TextIO provides input/output of characters and strings. The stream operations themselves are all defined in the IMPERATIVE_IO signature.
The openIn and openOut functions allow creation of text streams. Certain operating systems may provide other ways to open files in operating-system-specific structures.
The signature given below for
TEXT_IO is not valid SML, in that the substructure
StreamIO is respecified. (It is initially specified as a substructure having signature
STREAM_IO in the included signature
IMPERATIVE_IO.) This abuse of notation seems acceptable in that the intended meaning is clear (a structure matching
TEXT_IO also matches
IMPERATIVE_IO and has a substructure
StreamIO that matches
TEXT_STREAM_IO) while avoiding a textual inclusion of the whole
IMPERATIVE_IO signature except its
structure StreamIO : TEXT_STREAM_IO
val inputLine : instream -> string
val outputSubstr : (outstream * substring) -> unit
val openIn : string -> instream
val openOut : string -> outstream
val openAppend : string -> outstream
val openString : string -> instream
val stdIn : instream
val stdOut : outstream
val stdErr : outstream
val print : string -> unit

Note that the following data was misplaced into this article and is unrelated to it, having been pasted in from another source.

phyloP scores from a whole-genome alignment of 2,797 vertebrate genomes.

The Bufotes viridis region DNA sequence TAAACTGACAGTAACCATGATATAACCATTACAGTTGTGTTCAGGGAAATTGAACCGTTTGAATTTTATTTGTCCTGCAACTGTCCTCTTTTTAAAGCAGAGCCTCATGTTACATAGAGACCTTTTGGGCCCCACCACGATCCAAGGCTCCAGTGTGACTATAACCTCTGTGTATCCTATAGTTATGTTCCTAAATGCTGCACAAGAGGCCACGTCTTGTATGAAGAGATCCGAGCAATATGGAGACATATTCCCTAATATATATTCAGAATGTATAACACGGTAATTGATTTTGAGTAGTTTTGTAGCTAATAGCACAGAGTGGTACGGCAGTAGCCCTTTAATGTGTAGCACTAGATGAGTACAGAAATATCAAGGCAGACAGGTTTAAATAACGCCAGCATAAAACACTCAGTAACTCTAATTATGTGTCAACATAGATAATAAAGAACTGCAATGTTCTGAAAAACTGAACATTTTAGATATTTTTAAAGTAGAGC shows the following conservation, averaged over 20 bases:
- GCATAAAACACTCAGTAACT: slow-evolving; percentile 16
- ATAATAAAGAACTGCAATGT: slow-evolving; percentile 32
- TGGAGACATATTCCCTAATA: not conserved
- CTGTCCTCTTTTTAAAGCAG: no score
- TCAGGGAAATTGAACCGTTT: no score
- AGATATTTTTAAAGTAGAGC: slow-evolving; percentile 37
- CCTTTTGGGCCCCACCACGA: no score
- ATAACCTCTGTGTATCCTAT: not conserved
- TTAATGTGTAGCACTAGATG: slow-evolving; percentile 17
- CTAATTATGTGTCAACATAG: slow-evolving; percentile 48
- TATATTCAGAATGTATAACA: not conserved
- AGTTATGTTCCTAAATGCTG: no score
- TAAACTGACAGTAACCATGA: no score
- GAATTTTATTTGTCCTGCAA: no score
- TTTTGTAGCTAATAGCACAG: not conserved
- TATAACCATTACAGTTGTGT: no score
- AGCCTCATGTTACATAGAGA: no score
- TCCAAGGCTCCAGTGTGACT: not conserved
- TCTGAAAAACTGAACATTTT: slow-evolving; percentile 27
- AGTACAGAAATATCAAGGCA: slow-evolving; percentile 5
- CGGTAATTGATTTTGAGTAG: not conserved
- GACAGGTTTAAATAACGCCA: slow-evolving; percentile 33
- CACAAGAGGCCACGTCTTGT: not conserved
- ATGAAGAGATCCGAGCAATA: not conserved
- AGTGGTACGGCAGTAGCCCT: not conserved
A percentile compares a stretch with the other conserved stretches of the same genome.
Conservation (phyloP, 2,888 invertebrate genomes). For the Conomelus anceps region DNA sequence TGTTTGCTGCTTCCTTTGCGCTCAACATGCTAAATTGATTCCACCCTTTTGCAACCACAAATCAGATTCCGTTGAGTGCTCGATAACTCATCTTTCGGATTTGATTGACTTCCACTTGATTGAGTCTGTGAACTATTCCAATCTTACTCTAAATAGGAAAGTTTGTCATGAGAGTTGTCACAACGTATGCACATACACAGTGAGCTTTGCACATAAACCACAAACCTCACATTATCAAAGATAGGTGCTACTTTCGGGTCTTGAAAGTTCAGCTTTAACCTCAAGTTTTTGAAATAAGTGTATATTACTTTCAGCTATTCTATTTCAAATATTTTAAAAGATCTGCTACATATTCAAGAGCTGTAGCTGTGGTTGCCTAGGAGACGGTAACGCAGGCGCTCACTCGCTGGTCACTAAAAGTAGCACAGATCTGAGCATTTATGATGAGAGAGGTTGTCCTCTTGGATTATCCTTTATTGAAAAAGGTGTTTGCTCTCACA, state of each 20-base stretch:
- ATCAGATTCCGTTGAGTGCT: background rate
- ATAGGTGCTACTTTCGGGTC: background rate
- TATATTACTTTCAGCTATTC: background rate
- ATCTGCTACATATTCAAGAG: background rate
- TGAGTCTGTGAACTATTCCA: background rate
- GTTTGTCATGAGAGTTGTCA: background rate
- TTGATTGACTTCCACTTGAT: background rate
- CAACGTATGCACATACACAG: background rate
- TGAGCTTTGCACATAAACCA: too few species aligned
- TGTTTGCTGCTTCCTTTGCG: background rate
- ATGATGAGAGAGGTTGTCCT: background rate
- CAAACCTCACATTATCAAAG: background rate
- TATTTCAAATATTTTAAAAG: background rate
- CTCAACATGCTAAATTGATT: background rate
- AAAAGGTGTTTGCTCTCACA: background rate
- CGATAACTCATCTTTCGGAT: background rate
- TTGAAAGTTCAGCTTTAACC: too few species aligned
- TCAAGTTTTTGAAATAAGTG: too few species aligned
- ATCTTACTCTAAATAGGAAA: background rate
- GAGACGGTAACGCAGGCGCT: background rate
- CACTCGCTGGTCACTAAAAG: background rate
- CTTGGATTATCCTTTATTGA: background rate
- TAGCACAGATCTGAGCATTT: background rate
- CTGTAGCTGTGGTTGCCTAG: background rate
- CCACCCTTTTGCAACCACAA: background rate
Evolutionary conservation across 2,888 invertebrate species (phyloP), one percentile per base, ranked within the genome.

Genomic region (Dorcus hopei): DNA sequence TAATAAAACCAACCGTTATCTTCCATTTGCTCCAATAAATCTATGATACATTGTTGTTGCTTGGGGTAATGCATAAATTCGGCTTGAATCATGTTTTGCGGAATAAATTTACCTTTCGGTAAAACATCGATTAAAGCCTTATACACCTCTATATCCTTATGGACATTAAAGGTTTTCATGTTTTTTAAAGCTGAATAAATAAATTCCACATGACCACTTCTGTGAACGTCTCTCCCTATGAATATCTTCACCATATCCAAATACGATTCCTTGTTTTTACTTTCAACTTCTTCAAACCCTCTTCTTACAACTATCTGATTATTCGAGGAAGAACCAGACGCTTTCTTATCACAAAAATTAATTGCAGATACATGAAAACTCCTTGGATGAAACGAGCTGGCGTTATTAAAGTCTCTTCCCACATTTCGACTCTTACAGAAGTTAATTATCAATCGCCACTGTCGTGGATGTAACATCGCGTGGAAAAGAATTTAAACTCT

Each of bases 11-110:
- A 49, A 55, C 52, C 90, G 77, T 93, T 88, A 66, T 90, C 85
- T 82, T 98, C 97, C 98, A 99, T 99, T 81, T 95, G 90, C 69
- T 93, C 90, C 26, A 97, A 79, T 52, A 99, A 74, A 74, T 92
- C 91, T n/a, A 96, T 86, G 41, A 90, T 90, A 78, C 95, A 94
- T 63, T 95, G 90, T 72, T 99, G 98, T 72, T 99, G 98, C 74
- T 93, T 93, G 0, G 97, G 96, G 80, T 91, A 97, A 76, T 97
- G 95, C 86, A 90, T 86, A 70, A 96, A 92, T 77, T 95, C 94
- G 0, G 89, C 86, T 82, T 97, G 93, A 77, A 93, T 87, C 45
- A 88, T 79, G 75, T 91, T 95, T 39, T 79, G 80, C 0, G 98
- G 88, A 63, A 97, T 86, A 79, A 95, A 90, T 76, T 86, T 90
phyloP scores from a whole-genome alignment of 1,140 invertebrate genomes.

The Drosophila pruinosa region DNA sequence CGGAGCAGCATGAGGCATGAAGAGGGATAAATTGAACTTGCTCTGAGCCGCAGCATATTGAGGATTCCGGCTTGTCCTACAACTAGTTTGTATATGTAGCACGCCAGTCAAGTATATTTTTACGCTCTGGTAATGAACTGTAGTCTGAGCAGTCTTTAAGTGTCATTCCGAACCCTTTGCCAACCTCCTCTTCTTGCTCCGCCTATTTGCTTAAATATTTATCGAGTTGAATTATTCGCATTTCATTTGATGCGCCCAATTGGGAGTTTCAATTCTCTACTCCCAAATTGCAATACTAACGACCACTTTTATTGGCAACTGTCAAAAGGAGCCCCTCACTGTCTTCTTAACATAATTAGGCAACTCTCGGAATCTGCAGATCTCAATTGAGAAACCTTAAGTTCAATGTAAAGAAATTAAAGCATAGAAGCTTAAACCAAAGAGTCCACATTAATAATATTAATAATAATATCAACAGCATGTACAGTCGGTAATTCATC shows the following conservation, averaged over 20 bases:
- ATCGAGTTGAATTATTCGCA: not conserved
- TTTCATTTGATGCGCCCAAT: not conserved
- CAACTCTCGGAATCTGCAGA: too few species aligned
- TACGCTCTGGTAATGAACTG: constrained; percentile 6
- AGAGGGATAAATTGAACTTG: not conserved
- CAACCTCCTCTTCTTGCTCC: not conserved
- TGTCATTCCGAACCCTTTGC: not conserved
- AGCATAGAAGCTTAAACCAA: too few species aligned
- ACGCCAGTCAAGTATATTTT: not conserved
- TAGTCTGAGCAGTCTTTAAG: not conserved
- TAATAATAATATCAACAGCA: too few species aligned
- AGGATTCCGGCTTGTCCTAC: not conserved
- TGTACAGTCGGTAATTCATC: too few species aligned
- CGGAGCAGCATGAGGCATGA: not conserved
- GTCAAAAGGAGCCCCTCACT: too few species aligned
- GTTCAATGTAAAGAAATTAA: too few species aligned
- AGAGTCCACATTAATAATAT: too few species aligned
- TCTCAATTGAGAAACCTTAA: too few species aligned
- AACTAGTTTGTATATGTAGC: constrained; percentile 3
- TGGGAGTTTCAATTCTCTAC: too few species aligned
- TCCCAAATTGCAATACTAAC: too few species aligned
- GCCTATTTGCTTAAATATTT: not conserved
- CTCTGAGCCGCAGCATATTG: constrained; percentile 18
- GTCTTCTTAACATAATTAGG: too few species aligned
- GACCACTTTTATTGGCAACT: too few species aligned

val scanStream : ((Char.char,StreamIO.instream) StringCvt.reader -> ('a,StreamIO.instream) StringCvt.reader) -> instream -> 'a option
outputSubstr (strm, ss)
output (strm, Substring.string ss)
Beyond having the initial file position be at the end of the file, any additional properities are system and implementation dependent. On operating systems (e.g., Unix) that support ``atomic append mode,'' each (flushed) output operation to the file will be appended to the end, even if there are other processes writing to the file simultaneously. However, due to buffering, these writes need not be atomic, i.e., output from a different process may interleave the output of a single write using the stream library. On certain other operating systems, having the file open for writing prevents any other process from opening the file for writing.
(output (stdOut, s); flushOut stdOut)
scanStream scanFn strm
stdIn, one could use
scanStream (Int.scan StringCvt.DEC) stdIn
The function can be implemented as:
fun scanStream scanFn strm = let val instrm = getInstream strm in case (scanFn StreamIO.input1 instrm) of NONE => NONE | SOME(v, instrm') => ( setInstream (strm, instrm'); SOME v) end
When opening a stream for writing, the stream will be block buffered by default, unless the underlying file is associated with an interactive or terminal device (i.e., the kind of the underlying
OS.IO.Kind.tty), in which case the stream will be line buffered. Similarly, stdOut will be line buffered in the interactive case, but may be block buffered otherwise. stdErr is initially unbuffered.
STREAM_IO, TEXT_STREAM_IO, IMPERATIVE_IO, TextPrimIO, OS.Path
Last Modified April 16, 1997
Comments to John Reppy.
Copyright © 1997 Bell Labs, Lucent Technologies